- Drugs might be available for people at higher risk for severe illness before or after they have been exposed to COVID-19.
- Wear a mask if you have COVID-19 and need to be around others or if you are caring for someone who has COVID-19. Wear a mask indoors in public if the COVID-19 Community Level is high, regardless of your vaccination status. People at higher risk for severe illness and people who live or spend time with someone at higher risk should talk with their healthcare provider about wearing a mask if the COVID-19 Community Level is medium.
- Some people should never wear a mask. These include children under the age of 2 years; any child when the child is sleeping; people who have trouble breathing, are incapacitated, or who are otherwise unable to remove the mask without help; people with a disability who cannot wear a mask, or cannot safely wear a mask, for reasons related to the disability.
- Stay 6 feet from others when indoors in public if you are not up to date on your vaccines, especially if you are at higher risk for severe illness. In your home, stay 6 feet away from people with COVID-19, if possible.
- Avoid indoor areas that have poor airflow (ventilation) and crowds. This is especially important for people who are at higher risk for severe illness.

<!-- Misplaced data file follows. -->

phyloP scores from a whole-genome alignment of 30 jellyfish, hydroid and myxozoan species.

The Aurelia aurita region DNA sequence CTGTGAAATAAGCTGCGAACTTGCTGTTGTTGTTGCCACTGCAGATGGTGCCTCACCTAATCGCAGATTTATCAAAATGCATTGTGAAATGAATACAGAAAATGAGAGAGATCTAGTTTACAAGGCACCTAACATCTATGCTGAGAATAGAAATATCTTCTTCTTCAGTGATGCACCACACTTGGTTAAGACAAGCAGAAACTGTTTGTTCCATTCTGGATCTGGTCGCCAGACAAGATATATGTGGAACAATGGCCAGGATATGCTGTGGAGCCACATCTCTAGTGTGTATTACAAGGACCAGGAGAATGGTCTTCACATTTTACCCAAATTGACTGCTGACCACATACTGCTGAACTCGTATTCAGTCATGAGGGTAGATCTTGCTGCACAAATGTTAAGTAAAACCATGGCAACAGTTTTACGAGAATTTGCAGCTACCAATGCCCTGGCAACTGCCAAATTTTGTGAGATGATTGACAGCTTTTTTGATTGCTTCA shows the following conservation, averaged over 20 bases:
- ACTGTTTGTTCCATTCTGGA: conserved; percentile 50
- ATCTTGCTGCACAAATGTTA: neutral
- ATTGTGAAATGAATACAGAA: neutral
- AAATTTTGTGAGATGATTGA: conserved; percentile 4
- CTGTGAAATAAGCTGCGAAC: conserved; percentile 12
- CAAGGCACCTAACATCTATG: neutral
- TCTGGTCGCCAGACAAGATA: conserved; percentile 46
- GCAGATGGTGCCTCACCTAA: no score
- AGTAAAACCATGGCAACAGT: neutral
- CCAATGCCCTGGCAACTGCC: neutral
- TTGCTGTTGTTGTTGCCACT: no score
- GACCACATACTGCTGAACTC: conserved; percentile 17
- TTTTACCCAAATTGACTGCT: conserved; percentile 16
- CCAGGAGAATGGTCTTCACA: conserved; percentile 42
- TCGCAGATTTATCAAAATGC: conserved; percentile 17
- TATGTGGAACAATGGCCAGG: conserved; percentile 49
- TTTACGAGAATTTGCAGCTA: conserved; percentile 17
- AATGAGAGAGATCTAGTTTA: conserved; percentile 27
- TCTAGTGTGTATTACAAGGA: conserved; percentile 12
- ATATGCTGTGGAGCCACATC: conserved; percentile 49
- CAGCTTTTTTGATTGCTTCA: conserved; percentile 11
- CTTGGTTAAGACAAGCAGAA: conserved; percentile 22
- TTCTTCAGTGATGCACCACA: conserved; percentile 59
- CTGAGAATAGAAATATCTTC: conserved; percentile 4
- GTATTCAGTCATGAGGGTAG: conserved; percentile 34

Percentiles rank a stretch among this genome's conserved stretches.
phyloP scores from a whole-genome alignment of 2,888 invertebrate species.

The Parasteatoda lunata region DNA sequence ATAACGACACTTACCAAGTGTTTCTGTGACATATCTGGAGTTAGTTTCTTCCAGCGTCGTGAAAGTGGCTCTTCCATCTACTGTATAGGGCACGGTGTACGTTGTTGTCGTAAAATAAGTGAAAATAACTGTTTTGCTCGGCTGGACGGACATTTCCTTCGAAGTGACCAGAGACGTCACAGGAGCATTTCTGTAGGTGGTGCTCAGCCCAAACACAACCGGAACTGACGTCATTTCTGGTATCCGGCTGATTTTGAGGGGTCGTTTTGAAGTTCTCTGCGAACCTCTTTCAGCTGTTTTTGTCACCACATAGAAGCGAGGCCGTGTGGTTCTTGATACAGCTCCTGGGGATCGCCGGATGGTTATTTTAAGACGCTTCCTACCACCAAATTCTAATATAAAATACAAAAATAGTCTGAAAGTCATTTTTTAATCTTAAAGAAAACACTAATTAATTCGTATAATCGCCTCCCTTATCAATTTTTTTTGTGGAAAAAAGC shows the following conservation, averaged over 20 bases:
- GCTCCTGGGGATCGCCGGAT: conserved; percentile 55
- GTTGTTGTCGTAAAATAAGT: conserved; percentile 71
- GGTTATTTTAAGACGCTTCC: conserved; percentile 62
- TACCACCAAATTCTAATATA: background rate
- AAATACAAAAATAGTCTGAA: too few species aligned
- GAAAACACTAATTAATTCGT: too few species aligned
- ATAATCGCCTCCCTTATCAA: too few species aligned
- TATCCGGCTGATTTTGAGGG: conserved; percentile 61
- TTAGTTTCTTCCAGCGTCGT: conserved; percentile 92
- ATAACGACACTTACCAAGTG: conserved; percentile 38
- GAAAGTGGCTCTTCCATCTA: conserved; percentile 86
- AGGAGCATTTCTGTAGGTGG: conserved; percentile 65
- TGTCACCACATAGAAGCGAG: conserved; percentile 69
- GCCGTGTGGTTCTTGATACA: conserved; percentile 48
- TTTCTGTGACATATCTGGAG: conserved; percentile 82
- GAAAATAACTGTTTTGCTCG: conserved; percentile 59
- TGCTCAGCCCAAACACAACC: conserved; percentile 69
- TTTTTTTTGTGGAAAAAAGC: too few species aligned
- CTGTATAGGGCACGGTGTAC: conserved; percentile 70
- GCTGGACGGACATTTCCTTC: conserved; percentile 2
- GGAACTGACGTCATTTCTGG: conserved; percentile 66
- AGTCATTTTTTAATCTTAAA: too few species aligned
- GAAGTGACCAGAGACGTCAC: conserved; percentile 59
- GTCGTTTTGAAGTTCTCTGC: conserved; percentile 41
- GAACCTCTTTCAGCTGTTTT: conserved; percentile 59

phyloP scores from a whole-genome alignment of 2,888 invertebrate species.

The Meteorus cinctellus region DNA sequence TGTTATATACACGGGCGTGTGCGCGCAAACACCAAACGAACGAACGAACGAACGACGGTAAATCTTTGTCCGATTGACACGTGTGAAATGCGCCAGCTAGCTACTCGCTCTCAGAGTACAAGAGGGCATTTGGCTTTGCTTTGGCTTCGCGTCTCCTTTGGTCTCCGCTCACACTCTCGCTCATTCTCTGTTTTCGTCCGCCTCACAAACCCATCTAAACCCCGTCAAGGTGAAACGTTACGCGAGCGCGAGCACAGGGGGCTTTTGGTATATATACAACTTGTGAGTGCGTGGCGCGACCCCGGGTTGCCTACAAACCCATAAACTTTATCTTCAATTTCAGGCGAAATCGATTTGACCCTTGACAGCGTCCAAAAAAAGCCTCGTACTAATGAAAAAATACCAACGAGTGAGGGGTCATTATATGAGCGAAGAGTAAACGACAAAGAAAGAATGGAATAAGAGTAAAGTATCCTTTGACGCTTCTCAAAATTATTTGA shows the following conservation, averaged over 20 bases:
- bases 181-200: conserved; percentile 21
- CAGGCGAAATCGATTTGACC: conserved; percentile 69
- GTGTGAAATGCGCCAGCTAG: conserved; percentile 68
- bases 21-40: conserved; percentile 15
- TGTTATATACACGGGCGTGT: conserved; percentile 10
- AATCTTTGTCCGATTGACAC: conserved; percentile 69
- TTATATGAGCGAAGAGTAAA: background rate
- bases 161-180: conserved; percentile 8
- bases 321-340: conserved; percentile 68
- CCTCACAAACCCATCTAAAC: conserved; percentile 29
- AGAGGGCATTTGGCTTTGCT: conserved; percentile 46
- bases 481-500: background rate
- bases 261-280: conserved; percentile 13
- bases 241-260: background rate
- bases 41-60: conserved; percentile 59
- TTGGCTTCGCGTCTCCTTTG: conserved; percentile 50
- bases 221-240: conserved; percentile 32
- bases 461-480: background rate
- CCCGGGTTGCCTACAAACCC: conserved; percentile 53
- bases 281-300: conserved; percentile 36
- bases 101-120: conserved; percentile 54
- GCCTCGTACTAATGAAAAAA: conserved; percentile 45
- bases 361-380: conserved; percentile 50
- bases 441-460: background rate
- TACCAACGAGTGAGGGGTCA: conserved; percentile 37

- Get tested if you have COVID-19 symptoms or have been exposed to someone with COVID-19.
- Avoid touching your eyes, nose, or mouth with unwashed hands.
- Wash your hands often with soap and water for at least 20 seconds. If water is not available, use an alcohol-based hand sanitizer containing at least 60% alcohol.
- Stay home if you are sick or have a positive COVID-19 test.
- Avoid contact with people who are sick.
- Clean surfaces that are touched often using household cleaners, such as soap or detergent.
How can I learn more about COVID-19?
- If you have concerns about COVID-19, contact your healthcare provider.
- Call your local health department. A directory of local health departments is located at https://www.vdh.virginia.gov/local-health-districts/.
- Visit the Centers for Disease Control and Prevention (CDC) website at https://www.cdc.gov/coronavirus/2019-ncov/index.html.